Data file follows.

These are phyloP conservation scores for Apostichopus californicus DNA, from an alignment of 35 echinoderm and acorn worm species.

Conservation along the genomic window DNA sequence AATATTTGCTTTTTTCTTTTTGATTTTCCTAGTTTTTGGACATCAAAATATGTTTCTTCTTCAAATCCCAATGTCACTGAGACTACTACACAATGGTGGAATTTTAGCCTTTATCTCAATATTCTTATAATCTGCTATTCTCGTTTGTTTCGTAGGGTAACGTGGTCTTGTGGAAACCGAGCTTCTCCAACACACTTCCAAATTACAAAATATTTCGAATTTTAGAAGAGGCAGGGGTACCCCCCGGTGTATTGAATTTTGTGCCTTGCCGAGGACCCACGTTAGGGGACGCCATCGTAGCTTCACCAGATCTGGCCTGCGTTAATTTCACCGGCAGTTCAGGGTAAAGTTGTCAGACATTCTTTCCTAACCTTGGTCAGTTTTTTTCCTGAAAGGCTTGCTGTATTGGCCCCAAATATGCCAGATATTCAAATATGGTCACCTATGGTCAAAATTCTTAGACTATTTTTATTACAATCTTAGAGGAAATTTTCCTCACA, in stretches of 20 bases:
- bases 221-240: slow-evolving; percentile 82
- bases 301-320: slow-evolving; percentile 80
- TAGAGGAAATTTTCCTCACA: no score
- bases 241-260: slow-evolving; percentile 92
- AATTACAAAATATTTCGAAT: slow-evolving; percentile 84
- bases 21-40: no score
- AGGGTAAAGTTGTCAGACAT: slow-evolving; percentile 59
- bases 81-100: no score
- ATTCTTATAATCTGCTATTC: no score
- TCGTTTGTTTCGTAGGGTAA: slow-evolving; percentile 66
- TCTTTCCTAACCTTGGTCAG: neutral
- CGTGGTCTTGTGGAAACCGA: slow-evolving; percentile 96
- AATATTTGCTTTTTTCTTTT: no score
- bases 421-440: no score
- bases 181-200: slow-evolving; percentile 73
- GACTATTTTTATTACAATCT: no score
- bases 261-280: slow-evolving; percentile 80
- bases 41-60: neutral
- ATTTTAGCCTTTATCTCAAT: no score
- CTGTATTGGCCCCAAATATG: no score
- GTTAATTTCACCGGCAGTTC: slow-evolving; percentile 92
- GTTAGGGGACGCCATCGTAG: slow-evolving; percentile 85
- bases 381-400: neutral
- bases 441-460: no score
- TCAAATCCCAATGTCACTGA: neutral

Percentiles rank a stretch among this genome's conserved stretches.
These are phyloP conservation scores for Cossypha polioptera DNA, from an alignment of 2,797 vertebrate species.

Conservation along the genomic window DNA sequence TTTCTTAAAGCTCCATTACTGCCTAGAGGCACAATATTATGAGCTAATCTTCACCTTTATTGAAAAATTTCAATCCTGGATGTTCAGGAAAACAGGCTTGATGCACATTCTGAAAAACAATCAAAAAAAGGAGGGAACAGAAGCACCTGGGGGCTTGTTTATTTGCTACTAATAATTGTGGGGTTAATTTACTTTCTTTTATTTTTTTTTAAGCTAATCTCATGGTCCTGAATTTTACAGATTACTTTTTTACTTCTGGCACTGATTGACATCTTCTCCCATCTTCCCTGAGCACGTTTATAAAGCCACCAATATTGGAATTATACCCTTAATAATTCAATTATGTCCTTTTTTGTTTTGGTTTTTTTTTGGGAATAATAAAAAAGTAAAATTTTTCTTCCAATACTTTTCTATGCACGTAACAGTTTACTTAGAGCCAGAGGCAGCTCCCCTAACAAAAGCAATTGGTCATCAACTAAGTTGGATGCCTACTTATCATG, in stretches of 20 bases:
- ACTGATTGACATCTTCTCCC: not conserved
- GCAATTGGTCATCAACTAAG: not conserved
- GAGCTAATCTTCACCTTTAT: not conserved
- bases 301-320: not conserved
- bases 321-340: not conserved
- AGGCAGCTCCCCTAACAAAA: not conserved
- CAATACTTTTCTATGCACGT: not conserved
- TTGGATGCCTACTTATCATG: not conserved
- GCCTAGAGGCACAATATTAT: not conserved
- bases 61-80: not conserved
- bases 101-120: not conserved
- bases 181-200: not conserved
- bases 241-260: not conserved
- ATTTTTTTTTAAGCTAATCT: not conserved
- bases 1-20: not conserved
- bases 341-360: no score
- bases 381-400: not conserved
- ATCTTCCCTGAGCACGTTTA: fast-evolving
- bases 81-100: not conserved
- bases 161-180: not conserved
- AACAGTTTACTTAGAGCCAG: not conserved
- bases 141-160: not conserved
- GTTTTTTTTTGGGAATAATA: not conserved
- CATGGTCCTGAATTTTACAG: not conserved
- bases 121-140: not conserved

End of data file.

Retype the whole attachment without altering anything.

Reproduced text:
These are phyloP conservation scores for Apostichopus californicus DNA, from an alignment of 35 echinoderm and acorn worm species.

Conservation along the genomic window DNA sequence AATATTTGCTTTTTTCTTTTTGATTTTCCTAGTTTTTGGACATCAAAATATGTTTCTTCTTCAAATCCCAATGTCACTGAGACTACTACACAATGGTGGAATTTTAGCCTTTATCTCAATATTCTTATAATCTGCTATTCTCGTTTGTTTCGTAGGGTAACGTGGTCTTGTGGAAACCGAGCTTCTCCAACACACTTCCAAATTACAAAATATTTCGAATTTTAGAAGAGGCAGGGGTACCCCCCGGTGTATTGAATTTTGTGCCTTGCCGAGGACCCACGTTAGGGGACGCCATCGTAGCTTCACCAGATCTGGCCTGCGTTAATTTCACCGGCAGTTCAGGGTAAAGTTGTCAGACATTCTTTCCTAACCTTGGTCAGTTTTTTTCCTGAAAGGCTTGCTGTATTGGCCCCAAATATGCCAGATATTCAAATATGGTCACCTATGGTCAAAATTCTTAGACTATTTTTATTACAATCTTAGAGGAAATTTTCCTCACA, in stretches of 20 bases:
- bases 221-240: slow-evolving; percentile 82
- bases 301-320: slow-evolving; percentile 80
- TAGAGGAAATTTTCCTCACA: no score
- bases 241-260: slow-evolving; percentile 92
- AATTACAAAATATTTCGAAT: slow-evolving; percentile 84
- bases 21-40: no score
- AGGGTAAAGTTGTCAGACAT: slow-evolving; percentile 59
- bases 81-100: no score
- ATTCTTATAATCTGCTATTC: no score
- TCGTTTGTTTCGTAGGGTAA: slow-evolving; percentile 66
- TCTTTCCTAACCTTGGTCAG: neutral
- CGTGGTCTTGTGGAAACCGA: slow-evolving; percentile 96
- AATATTTGCTTTTTTCTTTT: no score
- bases 421-440: no score
- bases 181-200: slow-evolving; percentile 73
- GACTATTTTTATTACAATCT: no score
- bases 261-280: slow-evolving; percentile 80
- bases 41-60: neutral
- ATTTTAGCCTTTATCTCAAT: no score
- CTGTATTGGCCCCAAATATG: no score
- GTTAATTTCACCGGCAGTTC: slow-evolving; percentile 92
- GTTAGGGGACGCCATCGTAG: slow-evolving; percentile 85
- bases 381-400: neutral
- bases 441-460: no score
- TCAAATCCCAATGTCACTGA: neutral

Percentiles rank a stretch among this genome's conserved stretches.
These are phyloP conservation scores for Cossypha polioptera DNA, from an alignment of 2,797 vertebrate species.

Conservation along the genomic window DNA sequence TTTCTTAAAGCTCCATTACTGCCTAGAGGCACAATATTATGAGCTAATCTTCACCTTTATTGAAAAATTTCAATCCTGGATGTTCAGGAAAACAGGCTTGATGCACATTCTGAAAAACAATCAAAAAAAGGAGGGAACAGAAGCACCTGGGGGCTTGTTTATTTGCTACTAATAATTGTGGGGTTAATTTACTTTCTTTTATTTTTTTTTAAGCTAATCTCATGGTCCTGAATTTTACAGATTACTTTTTTACTTCTGGCACTGATTGACATCTTCTCCCATCTTCCCTGAGCACGTTTATAAAGCCACCAATATTGGAATTATACCCTTAATAATTCAATTATGTCCTTTTTTGTTTTGGTTTTTTTTTGGGAATAATAAAAAAGTAAAATTTTTCTTCCAATACTTTTCTATGCACGTAACAGTTTACTTAGAGCCAGAGGCAGCTCCCCTAACAAAAGCAATTGGTCATCAACTAAGTTGGATGCCTACTTATCATG, in stretches of 20 bases:
- ACTGATTGACATCTTCTCCC: not conserved
- GCAATTGGTCATCAACTAAG: not conserved
- GAGCTAATCTTCACCTTTAT: not conserved
- bases 301-320: not conserved
- bases 321-340: not conserved
- AGGCAGCTCCCCTAACAAAA: not conserved
- CAATACTTTTCTATGCACGT: not conserved
- TTGGATGCCTACTTATCATG: not conserved
- GCCTAGAGGCACAATATTAT: not conserved
- bases 61-80: not conserved
- bases 101-120: not conserved
- bases 181-200: not conserved
- bases 241-260: not conserved
- ATTTTTTTTTAAGCTAATCT: not conserved
- bases 1-20: not conserved
- bases 341-360: no score
- bases 381-400: not conserved
- ATCTTCCCTGAGCACGTTTA: fast-evolving
- bases 81-100: not conserved
- bases 161-180: not conserved
- AACAGTTTACTTAGAGCCAG: not conserved
- bases 141-160: not conserved
- GTTTTTTTTTGGGAATAATA: not conserved
- CATGGTCCTGAATTTTACAG: not conserved
- bases 121-140: not conserved